About 170 miles from a roadside attraction called “South of the Border” I saw my first sign for it—a billboard with rainbow stripes made decades before such a symbol meant gay pride. I wondered why the owners would start advertising so far from the site. Must be a very famous place I haven’t heard of, I thought.
Many miles later down I-95, just as I had almost forgotten the first apparition, a second one appeared, of unmistakable color scheme and Mexican theme. Then, more miles and McDonald’s hamburgers later, yet another harbinger of the Mexican mecca assaulted our eyes. “This is going to be great!” I thought.
Subsequent billboards, each with a different come-on, cajoled and promised with puns: “Time for a Paws,” “Give Pedro the Business,” “You Never Sausage a Place,” “Whoa!” “The Sky’s the Limit,” “El Cheapo Fuel Stop,” “You Never Had it so Good.”
Finally we were approaching! Just south of the border (of North Carolina), there it was: the Taj Mahal, the Great Wall of China, the Eiffel Tower, the Pyramids, the Hanging Gardens of Babylon, and Nirvana all rolled into one. But when I looked closer I saw a seedy-looking motel, gas stations, and a small amusement park that had seen its better days.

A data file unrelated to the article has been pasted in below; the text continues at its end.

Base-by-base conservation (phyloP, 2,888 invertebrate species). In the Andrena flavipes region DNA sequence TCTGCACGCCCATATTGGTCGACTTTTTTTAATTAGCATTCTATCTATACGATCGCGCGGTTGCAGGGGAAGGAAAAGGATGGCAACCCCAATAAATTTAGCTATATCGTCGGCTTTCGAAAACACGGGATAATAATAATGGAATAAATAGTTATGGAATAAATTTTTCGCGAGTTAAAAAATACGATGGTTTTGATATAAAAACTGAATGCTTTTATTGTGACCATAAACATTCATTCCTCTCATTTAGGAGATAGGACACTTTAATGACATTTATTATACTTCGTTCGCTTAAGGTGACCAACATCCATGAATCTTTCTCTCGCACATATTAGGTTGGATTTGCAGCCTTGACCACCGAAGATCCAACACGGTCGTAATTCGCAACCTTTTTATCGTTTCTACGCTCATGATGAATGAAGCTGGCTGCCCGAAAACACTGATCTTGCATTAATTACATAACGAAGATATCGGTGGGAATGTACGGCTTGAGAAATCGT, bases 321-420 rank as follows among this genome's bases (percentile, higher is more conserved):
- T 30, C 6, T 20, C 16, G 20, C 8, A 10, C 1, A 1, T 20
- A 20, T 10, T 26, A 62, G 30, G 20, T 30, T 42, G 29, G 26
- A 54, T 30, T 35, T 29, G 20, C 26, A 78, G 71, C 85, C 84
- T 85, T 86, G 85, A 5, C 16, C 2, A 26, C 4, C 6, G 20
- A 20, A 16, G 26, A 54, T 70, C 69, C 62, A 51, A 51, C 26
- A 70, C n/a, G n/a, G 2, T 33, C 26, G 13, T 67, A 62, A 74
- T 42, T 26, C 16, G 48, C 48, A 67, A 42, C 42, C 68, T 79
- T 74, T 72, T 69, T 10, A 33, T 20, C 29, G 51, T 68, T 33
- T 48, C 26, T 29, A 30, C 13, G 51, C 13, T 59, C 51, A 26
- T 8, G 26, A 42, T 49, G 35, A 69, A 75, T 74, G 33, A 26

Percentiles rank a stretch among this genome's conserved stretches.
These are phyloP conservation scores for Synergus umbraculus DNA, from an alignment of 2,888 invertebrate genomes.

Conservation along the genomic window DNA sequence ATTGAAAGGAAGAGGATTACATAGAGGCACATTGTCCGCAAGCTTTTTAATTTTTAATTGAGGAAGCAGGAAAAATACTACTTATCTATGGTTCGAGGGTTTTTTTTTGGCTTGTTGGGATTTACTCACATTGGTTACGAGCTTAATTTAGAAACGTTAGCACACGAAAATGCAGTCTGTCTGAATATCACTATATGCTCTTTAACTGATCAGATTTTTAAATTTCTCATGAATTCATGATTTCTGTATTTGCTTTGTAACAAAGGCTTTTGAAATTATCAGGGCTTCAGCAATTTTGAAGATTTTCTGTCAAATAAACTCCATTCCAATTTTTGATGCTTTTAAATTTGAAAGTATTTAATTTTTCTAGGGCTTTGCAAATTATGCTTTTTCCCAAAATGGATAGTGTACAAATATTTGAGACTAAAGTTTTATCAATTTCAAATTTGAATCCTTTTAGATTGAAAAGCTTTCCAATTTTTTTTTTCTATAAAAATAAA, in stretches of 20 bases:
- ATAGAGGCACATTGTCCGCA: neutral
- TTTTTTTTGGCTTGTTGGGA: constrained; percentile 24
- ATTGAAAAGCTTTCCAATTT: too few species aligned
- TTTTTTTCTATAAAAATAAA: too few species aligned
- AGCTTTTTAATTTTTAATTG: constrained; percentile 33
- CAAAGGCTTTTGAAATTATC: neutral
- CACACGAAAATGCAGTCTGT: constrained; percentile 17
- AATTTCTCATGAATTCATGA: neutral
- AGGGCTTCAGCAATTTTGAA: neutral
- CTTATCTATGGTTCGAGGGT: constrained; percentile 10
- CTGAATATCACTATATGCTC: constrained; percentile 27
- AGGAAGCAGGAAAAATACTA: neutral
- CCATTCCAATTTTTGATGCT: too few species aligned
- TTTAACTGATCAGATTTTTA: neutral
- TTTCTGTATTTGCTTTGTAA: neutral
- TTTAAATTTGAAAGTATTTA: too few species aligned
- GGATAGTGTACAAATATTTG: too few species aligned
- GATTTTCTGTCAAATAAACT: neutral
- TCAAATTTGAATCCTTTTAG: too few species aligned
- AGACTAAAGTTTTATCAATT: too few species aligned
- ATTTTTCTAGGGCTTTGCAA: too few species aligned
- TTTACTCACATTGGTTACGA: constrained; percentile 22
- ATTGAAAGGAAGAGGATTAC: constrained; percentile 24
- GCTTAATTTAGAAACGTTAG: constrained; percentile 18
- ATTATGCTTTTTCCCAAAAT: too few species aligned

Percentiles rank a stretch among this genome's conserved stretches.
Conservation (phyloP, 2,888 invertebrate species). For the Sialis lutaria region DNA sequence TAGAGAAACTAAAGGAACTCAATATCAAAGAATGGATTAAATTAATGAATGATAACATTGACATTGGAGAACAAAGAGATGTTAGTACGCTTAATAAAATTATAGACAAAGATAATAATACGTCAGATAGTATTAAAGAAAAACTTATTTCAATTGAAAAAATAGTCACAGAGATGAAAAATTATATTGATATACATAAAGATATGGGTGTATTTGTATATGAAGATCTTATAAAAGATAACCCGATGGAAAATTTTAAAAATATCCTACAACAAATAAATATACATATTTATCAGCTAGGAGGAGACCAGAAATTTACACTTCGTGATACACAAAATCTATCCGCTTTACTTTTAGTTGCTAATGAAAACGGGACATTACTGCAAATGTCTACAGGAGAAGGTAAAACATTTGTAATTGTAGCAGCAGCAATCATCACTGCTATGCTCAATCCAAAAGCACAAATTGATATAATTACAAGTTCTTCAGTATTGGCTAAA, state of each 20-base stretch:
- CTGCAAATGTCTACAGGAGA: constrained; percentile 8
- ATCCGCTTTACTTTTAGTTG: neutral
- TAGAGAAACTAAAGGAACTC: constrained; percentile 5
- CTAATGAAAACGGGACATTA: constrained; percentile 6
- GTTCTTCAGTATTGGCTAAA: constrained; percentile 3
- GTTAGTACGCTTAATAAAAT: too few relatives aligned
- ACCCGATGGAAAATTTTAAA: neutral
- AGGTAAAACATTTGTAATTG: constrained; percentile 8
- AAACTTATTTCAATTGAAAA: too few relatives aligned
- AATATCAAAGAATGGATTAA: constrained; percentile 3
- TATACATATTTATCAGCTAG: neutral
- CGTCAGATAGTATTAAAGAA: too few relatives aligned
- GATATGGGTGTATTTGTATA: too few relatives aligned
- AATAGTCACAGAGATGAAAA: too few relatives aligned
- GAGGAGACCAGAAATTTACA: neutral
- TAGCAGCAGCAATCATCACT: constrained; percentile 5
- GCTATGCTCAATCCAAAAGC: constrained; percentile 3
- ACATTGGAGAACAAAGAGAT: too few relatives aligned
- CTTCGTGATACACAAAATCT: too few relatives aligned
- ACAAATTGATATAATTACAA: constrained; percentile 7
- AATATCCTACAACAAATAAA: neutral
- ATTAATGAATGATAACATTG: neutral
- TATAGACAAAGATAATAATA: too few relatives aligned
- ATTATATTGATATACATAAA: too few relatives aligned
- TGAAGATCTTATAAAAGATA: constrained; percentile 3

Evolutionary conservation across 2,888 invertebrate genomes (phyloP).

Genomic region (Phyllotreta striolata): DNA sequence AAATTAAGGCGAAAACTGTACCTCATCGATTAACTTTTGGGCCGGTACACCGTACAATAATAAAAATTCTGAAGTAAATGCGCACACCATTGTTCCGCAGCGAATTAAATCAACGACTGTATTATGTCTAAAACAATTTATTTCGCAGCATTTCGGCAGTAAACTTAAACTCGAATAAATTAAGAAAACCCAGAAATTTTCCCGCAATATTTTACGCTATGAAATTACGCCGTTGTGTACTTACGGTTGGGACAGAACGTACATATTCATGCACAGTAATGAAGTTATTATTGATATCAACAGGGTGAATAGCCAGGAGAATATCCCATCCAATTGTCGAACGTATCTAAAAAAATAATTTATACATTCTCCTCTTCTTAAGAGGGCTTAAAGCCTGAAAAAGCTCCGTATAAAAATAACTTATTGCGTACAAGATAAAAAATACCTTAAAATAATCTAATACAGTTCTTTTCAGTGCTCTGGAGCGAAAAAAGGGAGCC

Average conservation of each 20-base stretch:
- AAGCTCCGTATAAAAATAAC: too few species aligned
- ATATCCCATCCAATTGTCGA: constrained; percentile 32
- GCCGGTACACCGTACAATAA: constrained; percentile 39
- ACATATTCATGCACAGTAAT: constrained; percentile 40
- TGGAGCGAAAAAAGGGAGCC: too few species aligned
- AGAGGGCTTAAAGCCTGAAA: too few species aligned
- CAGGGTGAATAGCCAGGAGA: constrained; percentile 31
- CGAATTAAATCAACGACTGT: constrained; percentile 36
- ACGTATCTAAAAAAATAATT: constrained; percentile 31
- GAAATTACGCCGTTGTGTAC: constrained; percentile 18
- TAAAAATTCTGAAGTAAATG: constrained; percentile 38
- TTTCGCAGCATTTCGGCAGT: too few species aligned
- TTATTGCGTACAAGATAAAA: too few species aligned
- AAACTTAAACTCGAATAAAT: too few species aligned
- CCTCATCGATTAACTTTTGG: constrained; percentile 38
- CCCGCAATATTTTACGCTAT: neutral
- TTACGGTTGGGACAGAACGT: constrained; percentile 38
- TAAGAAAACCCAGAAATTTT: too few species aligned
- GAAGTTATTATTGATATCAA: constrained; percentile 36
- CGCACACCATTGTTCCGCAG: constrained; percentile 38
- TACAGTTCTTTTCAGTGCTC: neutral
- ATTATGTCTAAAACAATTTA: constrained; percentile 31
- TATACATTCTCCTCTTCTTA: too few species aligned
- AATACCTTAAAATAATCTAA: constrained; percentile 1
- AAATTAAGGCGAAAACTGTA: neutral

The online reviews were “mixed,” as they say. Most described a destination a few notches down from the hype:
“… Tacky, run down, not much open.”
“Stone statues … gag gifts … crazy hats … fireworks.”
“A good spot to get out of the car and stretch your legs.”
“A very slight smell of grease throughout.”
When the Holy Spirit describes the afterlife to us as “an inheritance that is imperishable, undefiled, and unfading” (1 Peter 1:4), do you think He understands Himself to be addressing people weary and jaded from all the world’s hype?